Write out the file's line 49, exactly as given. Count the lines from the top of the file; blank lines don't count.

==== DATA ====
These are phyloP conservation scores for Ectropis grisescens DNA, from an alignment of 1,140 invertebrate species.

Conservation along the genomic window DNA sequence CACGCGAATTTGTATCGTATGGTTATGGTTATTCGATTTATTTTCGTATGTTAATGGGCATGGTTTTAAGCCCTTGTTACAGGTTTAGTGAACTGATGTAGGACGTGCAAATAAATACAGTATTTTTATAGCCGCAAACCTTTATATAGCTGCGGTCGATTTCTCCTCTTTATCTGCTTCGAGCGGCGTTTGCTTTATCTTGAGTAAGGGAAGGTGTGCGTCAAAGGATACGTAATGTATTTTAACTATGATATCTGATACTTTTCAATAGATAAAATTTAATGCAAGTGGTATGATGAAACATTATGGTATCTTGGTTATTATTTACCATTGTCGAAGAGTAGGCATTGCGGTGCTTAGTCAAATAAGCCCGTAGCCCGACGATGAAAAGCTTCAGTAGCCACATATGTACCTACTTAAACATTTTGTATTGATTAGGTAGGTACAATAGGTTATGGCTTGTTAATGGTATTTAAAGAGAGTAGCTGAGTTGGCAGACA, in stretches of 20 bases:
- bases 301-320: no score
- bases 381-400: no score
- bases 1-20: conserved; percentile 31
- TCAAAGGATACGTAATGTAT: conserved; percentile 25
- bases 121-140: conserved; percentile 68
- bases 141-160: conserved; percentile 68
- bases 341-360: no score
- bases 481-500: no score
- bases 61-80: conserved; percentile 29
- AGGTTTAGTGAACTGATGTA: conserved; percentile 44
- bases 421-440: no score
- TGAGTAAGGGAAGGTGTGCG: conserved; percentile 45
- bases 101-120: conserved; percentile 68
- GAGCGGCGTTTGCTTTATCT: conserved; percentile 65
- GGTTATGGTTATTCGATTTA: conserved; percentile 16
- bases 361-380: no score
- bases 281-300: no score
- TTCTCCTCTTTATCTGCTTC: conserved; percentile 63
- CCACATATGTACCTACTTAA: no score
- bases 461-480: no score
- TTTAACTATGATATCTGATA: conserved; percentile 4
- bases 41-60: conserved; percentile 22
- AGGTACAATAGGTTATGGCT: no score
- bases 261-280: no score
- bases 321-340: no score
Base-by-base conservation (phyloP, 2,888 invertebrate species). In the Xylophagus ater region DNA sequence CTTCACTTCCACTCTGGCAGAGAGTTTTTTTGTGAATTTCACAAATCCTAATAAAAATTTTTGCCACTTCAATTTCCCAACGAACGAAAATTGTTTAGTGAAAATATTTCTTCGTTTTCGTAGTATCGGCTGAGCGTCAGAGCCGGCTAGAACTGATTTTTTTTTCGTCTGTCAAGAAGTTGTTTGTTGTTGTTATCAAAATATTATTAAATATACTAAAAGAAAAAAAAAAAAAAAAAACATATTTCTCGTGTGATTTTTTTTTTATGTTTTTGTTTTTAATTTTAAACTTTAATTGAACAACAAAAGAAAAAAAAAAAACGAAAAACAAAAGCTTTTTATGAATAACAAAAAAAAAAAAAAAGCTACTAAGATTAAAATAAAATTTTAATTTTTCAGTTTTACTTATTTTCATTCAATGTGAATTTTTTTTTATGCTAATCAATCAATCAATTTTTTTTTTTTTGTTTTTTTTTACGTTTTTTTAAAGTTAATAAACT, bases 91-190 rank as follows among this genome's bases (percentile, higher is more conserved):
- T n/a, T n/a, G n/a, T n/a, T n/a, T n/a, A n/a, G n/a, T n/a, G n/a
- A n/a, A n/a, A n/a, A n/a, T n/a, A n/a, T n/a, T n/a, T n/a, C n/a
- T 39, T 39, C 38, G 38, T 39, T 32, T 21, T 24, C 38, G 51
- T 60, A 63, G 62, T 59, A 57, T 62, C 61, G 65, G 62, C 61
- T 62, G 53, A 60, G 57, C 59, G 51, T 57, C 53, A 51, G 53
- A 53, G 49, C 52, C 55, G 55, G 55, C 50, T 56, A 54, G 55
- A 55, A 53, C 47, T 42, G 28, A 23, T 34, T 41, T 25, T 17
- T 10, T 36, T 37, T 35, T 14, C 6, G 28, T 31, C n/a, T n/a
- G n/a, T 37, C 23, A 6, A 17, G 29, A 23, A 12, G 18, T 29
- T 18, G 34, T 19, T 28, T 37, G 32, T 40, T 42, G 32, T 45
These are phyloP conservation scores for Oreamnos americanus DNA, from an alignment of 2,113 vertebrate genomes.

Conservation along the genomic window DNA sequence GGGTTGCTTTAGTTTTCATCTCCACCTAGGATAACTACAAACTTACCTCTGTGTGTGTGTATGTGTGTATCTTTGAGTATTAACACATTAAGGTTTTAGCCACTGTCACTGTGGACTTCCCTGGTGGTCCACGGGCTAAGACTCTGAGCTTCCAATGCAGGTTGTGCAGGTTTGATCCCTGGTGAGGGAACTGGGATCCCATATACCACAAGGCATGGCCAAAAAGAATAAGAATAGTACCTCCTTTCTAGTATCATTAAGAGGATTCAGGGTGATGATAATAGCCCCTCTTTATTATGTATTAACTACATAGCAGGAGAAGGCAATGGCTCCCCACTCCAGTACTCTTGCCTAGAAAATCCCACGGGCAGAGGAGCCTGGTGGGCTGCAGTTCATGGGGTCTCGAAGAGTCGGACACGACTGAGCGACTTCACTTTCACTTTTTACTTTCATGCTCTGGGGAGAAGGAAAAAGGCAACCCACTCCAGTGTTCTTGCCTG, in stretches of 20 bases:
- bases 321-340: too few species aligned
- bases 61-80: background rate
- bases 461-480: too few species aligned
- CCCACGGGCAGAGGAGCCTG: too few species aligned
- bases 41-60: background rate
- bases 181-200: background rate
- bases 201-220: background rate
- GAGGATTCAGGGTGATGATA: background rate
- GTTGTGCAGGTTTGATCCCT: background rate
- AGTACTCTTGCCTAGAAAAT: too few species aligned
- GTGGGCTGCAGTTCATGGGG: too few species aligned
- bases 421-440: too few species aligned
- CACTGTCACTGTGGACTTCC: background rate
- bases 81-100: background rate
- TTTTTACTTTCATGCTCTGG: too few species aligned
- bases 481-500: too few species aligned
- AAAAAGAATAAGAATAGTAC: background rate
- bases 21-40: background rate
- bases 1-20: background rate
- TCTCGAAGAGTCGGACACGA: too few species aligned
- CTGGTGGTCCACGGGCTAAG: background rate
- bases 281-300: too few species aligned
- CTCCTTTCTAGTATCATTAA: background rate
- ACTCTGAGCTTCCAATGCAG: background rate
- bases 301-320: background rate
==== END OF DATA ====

- GTTGTGCAGGTTTGATCCCT: background rate